Are Loggers Best Suited to Stop Deforestation in Indonesia?

Written by Robin Averbeck

Topics: Pulp and Paper

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Photo: RAN/David GilbertEveryone knows that a fox can’t be trusted to guard the hen house. So why would anyone think that a government agency in charge of logging could implement a strong moratorium on deforestation — especially when that agency has done such a poor job enforcing existing laws to date?

I’m talking about Indonesia’s Ministry of Forestry and their potential role in the country’s anticipated moratorium on deforestation.

A presidential decree outlining the scope, administration and content of the moratorium was supposed to come out on January 1, 2011, but Indonesia’s president, Susilo Bambang Yudhoyono, is caught in the middle of a fight over several versions of the text. One version has been drafted by the country’s REDD+ Taskforce and looks to be considerably more effective in helping reduce deforestation and linked emissions. Several other versions have been drafted by the Ministry of Forestry and others, such as the Coordinating Minister for the Economy, and would do little for the forests, climate and communities that depend on these areas for their livelihoods.

A recent investigation by the Indonesian government in Central Kalimantan sheds some light on potential problems associated with enlisting the Ministry of Forestry to lead a moratorium on deforestation.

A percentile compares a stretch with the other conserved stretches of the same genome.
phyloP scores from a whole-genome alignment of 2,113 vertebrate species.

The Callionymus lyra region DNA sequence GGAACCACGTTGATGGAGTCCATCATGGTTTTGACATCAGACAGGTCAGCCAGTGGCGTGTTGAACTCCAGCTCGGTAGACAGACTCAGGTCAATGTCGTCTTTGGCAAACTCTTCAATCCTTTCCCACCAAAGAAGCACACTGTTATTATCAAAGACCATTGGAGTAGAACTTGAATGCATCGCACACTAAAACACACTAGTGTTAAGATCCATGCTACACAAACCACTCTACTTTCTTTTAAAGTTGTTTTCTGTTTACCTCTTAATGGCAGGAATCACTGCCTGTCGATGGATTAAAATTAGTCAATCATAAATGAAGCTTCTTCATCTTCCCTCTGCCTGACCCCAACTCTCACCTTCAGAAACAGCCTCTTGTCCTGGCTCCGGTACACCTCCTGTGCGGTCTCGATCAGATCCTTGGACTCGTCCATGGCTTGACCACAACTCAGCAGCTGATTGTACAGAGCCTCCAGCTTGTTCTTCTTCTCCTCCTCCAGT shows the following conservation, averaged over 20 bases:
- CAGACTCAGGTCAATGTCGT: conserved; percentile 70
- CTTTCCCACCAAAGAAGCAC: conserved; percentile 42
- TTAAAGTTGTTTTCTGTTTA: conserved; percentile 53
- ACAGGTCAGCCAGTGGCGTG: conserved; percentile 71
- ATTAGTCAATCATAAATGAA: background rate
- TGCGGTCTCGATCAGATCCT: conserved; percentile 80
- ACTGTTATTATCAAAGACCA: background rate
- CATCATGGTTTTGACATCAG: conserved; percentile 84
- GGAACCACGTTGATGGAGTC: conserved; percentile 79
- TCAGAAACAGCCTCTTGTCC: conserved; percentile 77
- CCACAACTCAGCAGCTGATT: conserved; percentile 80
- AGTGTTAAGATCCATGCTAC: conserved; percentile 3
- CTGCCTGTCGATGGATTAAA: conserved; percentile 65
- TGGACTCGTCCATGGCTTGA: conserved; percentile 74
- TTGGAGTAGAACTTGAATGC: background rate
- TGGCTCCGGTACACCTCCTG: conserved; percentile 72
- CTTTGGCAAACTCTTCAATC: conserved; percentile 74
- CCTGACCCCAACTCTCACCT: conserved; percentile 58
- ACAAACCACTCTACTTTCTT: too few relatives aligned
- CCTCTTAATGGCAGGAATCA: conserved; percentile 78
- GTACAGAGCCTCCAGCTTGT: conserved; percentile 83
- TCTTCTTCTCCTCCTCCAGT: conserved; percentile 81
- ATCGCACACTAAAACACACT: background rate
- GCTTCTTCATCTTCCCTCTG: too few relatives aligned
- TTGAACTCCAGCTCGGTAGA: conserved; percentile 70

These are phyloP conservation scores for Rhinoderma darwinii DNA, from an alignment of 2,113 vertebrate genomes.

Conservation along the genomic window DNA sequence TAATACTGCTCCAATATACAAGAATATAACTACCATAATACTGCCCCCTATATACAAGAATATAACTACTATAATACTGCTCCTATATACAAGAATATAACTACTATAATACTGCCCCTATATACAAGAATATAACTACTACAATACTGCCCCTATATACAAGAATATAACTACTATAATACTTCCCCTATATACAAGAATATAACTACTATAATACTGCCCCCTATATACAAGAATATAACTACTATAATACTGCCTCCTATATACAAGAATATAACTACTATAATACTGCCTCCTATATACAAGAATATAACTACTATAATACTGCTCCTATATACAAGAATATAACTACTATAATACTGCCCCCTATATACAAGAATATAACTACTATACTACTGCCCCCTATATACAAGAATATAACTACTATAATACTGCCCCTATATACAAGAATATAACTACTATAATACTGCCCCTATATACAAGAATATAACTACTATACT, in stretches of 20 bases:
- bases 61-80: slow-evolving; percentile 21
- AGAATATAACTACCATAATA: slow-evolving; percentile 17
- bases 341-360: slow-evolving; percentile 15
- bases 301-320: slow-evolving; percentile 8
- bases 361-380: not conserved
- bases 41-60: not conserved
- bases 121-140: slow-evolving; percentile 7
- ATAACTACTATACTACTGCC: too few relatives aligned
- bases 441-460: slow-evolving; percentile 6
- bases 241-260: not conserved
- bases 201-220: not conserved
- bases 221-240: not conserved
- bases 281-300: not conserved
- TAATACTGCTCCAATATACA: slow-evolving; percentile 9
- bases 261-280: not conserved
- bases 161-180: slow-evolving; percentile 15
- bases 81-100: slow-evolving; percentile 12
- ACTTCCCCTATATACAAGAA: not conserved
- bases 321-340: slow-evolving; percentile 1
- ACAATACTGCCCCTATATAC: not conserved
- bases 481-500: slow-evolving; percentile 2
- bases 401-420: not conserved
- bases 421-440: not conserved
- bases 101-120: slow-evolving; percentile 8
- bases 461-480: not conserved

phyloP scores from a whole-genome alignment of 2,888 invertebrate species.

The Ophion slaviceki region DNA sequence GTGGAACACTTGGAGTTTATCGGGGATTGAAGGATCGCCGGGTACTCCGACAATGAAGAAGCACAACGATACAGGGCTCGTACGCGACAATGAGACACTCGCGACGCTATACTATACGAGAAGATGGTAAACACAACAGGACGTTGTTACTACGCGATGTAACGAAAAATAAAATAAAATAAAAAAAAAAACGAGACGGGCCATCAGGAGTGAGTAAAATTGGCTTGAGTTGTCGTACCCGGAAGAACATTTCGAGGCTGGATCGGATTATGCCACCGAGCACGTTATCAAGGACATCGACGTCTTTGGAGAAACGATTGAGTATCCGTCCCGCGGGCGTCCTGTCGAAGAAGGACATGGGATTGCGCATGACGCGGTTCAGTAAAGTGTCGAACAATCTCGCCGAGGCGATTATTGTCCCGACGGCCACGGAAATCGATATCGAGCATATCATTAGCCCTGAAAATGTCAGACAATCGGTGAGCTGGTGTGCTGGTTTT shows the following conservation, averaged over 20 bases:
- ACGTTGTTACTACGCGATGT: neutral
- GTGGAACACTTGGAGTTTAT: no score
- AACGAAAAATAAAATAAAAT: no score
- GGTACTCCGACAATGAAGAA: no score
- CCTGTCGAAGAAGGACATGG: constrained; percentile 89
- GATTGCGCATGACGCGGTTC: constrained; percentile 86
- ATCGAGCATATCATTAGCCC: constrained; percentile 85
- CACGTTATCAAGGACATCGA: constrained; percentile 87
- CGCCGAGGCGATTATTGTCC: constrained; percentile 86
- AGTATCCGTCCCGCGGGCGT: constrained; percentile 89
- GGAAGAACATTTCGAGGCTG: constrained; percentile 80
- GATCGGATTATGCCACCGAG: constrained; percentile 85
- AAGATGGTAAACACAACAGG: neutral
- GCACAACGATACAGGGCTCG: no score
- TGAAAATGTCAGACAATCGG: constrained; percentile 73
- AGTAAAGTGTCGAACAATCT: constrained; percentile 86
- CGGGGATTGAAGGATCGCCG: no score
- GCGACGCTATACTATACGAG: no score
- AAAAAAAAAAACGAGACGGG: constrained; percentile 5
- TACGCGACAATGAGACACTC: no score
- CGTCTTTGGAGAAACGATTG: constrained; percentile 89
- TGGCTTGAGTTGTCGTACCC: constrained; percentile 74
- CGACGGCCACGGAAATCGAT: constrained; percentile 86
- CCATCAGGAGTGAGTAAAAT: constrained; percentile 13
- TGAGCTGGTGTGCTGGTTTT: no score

Here’s the investigation details from the Jakarta Post: Out of 967 plantation and mining farms in the province, 891 companies were found to be operating without proper permits — that is, illegally. The 1999 Forestry Law stipulates that permits to use forests for business purposes should be issued by the Forestry Ministry in Jakarta. The task force investigation found that out of 325 plantation companies with a total area of 4.6 million hectares, only 67 obtained permits from the Forestry Ministry. In the mining sector, of 615 registered companies in the province, only nine hold permits to convert forests in an area of 30,000 hectares. Potential losses were estimated to be 158.5 trillion rupiah ($17.6 billion US dollars) in the province alone.

As the President debates the various versions of the moratorium, no doubt with a lot of political pressure weighing upon him, I would put one question to him: “Are logging interests — who run the Ministry of Forestry — ready to take the lead in stopping deforestation?” Their track record suggests not. It would be a shame to squander this opportunity for Indonesia to continue its leadership in reducing climate pollution from deforestation and creating the foundation for green and just “low carbon” development.

1 Comment For This Post I'd Love to Hear Yours!

  1. And Cottensoft have been sourcing their toilet paper from the Indonesian rain forests which is also endangering the already endangered Sumatran tiger. As far as i am aware they don’t use toilet paper in Indonesia. In most of South East Asia they use the”bum gun” as most western travelers call it. Not only is this method much better for the environment but it is also significantly more hygienic. I think it it is time for western countries to stop using toilet paper and start using the “bum gun”.

    Anyway, thanks for the interesting article.

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